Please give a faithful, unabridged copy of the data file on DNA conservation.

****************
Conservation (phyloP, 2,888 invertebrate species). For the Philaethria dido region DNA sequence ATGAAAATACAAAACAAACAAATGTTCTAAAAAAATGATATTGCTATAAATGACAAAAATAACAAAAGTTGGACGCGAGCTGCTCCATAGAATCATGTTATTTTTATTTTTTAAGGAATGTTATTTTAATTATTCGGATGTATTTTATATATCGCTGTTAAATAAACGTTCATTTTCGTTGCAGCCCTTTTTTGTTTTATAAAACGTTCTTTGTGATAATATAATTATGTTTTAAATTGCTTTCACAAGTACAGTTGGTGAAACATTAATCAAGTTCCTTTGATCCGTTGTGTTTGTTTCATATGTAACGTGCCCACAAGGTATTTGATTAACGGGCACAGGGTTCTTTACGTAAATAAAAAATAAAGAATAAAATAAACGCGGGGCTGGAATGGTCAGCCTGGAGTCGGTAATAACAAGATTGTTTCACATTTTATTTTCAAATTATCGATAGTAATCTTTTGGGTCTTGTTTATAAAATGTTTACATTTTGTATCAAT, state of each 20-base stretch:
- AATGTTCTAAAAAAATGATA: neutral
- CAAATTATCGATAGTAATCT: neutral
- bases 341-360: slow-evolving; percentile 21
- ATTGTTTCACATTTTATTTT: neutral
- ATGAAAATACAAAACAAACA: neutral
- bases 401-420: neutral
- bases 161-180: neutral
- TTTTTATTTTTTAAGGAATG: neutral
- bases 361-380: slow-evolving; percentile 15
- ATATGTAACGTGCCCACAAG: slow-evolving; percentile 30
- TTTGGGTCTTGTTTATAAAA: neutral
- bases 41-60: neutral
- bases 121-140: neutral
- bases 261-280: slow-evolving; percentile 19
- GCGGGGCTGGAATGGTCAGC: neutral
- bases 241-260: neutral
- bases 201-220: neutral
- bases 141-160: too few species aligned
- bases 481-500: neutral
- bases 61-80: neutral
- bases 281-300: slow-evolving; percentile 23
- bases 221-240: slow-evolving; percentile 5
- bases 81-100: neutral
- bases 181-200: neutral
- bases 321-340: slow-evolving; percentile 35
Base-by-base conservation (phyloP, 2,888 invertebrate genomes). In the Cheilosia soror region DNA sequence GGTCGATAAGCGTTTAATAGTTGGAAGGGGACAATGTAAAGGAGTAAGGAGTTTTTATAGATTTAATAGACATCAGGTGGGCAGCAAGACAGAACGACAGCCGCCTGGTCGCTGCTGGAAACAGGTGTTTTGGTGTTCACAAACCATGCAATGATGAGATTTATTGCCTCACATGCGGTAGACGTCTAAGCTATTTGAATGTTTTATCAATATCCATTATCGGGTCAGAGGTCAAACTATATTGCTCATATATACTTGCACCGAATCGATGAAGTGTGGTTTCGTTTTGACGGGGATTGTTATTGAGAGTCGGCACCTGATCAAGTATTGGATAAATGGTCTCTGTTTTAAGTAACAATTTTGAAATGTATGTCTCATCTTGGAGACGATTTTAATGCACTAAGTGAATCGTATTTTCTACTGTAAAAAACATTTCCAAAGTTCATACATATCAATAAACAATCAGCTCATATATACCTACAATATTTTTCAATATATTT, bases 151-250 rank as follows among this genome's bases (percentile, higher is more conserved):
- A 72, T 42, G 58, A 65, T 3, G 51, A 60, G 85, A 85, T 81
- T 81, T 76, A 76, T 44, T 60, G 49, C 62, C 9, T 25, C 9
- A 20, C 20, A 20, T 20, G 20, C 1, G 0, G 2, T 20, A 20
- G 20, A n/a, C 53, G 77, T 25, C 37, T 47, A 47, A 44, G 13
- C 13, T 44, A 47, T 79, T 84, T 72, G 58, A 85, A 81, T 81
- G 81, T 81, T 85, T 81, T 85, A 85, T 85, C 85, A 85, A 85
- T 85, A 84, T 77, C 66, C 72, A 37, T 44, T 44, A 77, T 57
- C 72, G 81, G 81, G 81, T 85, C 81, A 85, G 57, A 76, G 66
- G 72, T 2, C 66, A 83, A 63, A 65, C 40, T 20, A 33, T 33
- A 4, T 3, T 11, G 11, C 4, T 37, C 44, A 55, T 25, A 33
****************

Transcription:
Conservation (phyloP, 2,888 invertebrate species). For the Philaethria dido region DNA sequence ATGAAAATACAAAACAAACAAATGTTCTAAAAAAATGATATTGCTATAAATGACAAAAATAACAAAAGTTGGACGCGAGCTGCTCCATAGAATCATGTTATTTTTATTTTTTAAGGAATGTTATTTTAATTATTCGGATGTATTTTATATATCGCTGTTAAATAAACGTTCATTTTCGTTGCAGCCCTTTTTTGTTTTATAAAACGTTCTTTGTGATAATATAATTATGTTTTAAATTGCTTTCACAAGTACAGTTGGTGAAACATTAATCAAGTTCCTTTGATCCGTTGTGTTTGTTTCATATGTAACGTGCCCACAAGGTATTTGATTAACGGGCACAGGGTTCTTTACGTAAATAAAAAATAAAGAATAAAATAAACGCGGGGCTGGAATGGTCAGCCTGGAGTCGGTAATAACAAGATTGTTTCACATTTTATTTTCAAATTATCGATAGTAATCTTTTGGGTCTTGTTTATAAAATGTTTACATTTTGTATCAAT, state of each 20-base stretch:
- AATGTTCTAAAAAAATGATA: neutral
- CAAATTATCGATAGTAATCT: neutral
- bases 341-360: slow-evolving; percentile 21
- ATTGTTTCACATTTTATTTT: neutral
- ATGAAAATACAAAACAAACA: neutral
- bases 401-420: neutral
- bases 161-180: neutral
- TTTTTATTTTTTAAGGAATG: neutral
- bases 361-380: slow-evolving; percentile 15
- ATATGTAACGTGCCCACAAG: slow-evolving; percentile 30
- TTTGGGTCTTGTTTATAAAA: neutral
- bases 41-60: neutral
- bases 121-140: neutral
- bases 261-280: slow-evolving; percentile 19
- GCGGGGCTGGAATGGTCAGC: neutral
- bases 241-260: neutral
- bases 201-220: neutral
- bases 141-160: too few species aligned
- bases 481-500: neutral
- bases 61-80: neutral
- bases 281-300: slow-evolving; percentile 23
- bases 221-240: slow-evolving; percentile 5
- bases 81-100: neutral
- bases 181-200: neutral
- bases 321-340: slow-evolving; percentile 35
Base-by-base conservation (phyloP, 2,888 invertebrate genomes). In the Cheilosia soror region DNA sequence GGTCGATAAGCGTTTAATAGTTGGAAGGGGACAATGTAAAGGAGTAAGGAGTTTTTATAGATTTAATAGACATCAGGTGGGCAGCAAGACAGAACGACAGCCGCCTGGTCGCTGCTGGAAACAGGTGTTTTGGTGTTCACAAACCATGCAATGATGAGATTTATTGCCTCACATGCGGTAGACGTCTAAGCTATTTGAATGTTTTATCAATATCCATTATCGGGTCAGAGGTCAAACTATATTGCTCATATATACTTGCACCGAATCGATGAAGTGTGGTTTCGTTTTGACGGGGATTGTTATTGAGAGTCGGCACCTGATCAAGTATTGGATAAATGGTCTCTGTTTTAAGTAACAATTTTGAAATGTATGTCTCATCTTGGAGACGATTTTAATGCACTAAGTGAATCGTATTTTCTACTGTAAAAAACATTTCCAAAGTTCATACATATCAATAAACAATCAGCTCATATATACCTACAATATTTTTCAATATATTT, bases 151-250 rank as follows among this genome's bases (percentile, higher is more conserved):
- A 72, T 42, G 58, A 65, T 3, G 51, A 60, G 85, A 85, T 81
- T 81, T 76, A 76, T 44, T 60, G 49, C 62, C 9, T 25, C 9
- A 20, C 20, A 20, T 20, G 20, C 1, G 0, G 2, T 20, A 20
- G 20, A n/a, C 53, G 77, T 25, C 37, T 47, A 47, A 44, G 13
- C 13, T 44, A 47, T 79, T 84, T 72, G 58, A 85, A 81, T 81
- G 81, T 81, T 85, T 81, T 85, A 85, T 85, C 85, A 85, A 85
- T 85, A 84, T 77, C 66, C 72, A 37, T 44, T 44, A 77, T 57
- C 72, G 81, G 81, G 81, T 85, C 81, A 85, G 57, A 76, G 66
- G 72, T 2, C 66, A 83, A 63, A 65, C 40, T 20, A 33, T 33
- A 4, T 3, T 11, G 11, C 4, T 37, C 44, A 55, T 25, A 33